Security and Resilience (Cyber and Physical)

8 steps to cyber readiness for public power


infographic on cyber readiness

8 steps to cyber readiness for public power

  1. Designate a cybersecurity lead. This person can help to establish cybersecurity protocols and manage information sharing.
  2. Assess your risk. Evaluate your utility’s cyber risks, vulnerabilities, resiliency, and capabilities with a tool such as the Public Power Cybersecurity Scorecard.
  3. Train staff. Anyone with access to the utility’s systems should be regularly trained — and get refreshers — on cyber threats and protocols.
  4. Educate local officials. Provide pre-incident outreach and education to local government officials.
  5. Monitor your networks. If you don’t have this capacity internally, look into appointing a third-party vendor to continuously scan your networks and alert you when action is required.
  6. Enroll in the Electricity Information Sharing and Analysis Center. The E-ISAC is a free service that keeps you alerted of threats and offers strategies to reduce vulnerabilities.
  7. Define an escalation protocol for cyber threats, including:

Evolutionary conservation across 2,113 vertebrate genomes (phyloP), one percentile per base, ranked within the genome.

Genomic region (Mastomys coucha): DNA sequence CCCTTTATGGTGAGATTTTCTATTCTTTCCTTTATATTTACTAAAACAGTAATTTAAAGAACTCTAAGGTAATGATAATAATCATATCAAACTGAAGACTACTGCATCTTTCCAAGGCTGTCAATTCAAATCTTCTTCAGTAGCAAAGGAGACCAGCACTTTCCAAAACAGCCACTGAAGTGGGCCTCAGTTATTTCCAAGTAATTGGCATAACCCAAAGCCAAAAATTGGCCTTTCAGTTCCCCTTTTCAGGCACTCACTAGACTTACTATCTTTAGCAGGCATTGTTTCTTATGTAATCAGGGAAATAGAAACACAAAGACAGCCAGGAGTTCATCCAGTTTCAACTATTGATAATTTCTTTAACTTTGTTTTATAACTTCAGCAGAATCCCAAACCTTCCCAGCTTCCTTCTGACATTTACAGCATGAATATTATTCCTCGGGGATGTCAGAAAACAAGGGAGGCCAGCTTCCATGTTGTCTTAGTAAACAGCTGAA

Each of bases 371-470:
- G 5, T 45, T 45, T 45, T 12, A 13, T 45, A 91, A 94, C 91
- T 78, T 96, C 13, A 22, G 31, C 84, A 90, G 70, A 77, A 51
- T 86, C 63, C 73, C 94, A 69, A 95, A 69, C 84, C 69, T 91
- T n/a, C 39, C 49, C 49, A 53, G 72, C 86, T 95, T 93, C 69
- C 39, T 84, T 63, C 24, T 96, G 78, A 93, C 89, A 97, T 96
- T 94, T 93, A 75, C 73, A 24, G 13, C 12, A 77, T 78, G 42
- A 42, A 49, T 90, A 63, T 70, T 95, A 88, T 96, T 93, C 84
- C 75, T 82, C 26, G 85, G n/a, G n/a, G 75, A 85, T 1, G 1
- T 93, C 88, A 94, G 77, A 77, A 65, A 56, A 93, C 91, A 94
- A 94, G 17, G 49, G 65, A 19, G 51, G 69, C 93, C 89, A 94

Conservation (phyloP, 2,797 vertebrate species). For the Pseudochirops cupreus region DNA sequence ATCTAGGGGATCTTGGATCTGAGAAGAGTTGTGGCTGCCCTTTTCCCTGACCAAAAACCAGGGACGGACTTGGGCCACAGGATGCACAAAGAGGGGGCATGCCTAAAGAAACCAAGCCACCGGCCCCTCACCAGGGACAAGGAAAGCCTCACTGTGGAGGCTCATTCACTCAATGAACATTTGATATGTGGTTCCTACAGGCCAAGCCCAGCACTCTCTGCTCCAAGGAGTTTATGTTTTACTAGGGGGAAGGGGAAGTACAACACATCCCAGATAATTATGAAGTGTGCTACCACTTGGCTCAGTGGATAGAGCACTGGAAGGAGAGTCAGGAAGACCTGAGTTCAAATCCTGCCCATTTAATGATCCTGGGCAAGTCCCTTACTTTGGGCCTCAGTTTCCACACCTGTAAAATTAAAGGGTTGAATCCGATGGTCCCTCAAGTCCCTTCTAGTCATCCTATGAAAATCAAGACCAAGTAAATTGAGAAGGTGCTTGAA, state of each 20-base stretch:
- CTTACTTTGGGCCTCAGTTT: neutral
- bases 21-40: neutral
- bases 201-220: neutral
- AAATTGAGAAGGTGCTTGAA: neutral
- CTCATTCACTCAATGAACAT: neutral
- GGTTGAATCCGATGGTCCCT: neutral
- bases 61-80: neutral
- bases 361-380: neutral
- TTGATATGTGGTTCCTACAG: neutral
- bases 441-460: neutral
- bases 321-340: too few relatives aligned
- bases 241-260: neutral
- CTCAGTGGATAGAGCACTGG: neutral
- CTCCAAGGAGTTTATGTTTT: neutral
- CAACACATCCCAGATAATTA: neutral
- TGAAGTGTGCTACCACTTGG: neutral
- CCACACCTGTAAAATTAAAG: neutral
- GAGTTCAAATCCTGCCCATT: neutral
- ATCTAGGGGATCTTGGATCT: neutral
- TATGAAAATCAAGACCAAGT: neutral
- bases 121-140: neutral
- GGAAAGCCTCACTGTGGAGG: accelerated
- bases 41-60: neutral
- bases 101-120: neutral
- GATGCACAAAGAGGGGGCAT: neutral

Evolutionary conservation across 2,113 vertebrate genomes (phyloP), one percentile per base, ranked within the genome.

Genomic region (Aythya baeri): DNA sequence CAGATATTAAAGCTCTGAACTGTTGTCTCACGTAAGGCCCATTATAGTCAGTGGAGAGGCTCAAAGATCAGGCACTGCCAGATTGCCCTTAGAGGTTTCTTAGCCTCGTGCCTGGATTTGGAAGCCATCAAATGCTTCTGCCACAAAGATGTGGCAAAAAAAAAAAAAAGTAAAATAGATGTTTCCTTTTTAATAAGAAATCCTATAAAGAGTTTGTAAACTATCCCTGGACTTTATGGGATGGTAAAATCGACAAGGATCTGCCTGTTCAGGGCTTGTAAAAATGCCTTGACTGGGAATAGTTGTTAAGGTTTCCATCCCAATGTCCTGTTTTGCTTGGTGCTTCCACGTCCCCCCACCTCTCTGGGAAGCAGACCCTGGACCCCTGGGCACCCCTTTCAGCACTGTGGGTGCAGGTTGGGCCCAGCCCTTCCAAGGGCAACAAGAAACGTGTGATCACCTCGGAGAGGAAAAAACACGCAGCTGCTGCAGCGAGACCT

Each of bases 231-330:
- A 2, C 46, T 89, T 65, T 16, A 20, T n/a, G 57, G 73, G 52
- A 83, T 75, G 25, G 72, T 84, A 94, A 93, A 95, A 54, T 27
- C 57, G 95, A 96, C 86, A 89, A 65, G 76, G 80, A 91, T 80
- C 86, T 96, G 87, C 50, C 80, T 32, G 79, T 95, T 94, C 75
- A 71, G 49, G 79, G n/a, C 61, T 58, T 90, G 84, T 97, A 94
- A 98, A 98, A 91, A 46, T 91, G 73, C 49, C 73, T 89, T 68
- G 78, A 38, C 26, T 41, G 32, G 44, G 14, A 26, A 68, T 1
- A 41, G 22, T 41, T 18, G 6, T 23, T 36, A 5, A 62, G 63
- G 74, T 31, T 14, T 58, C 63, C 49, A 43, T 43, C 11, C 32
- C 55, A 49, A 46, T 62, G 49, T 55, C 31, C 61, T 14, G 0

• Levels of potential escalation.
    • Triggers for escalation.
    • When and how to notify and report threats.
    • When and how to involve top-level governance stakeholders.
    • How to report to state and federal government regulators and industry coordinating bodies.
    • What duties to delegate to staff.
  8. Report cyber threats appropriately. Let local government officials know about cyber threats and incidents without exposing sensitive information to other sources.

Tips for sharing sensitive information

  • Work with legal counsel to understand applicable federal, state, and local public meeting and sunshine laws.
  • Share sensitive information in closed-door meetings, in locations such as an Emergency Operations Center, or in a small, public safety context.
  • Identify elected officials and others with oversight roles with whom sensitive information can be safely shared.
  • Assume any information provided in an executive session will end up in the media and the public domain.
  • Only make public comments backed by a strategic media plan, and public relations staff or consultants.


When in doubt, or in need of help, contact the American Public Power Association at [email protected]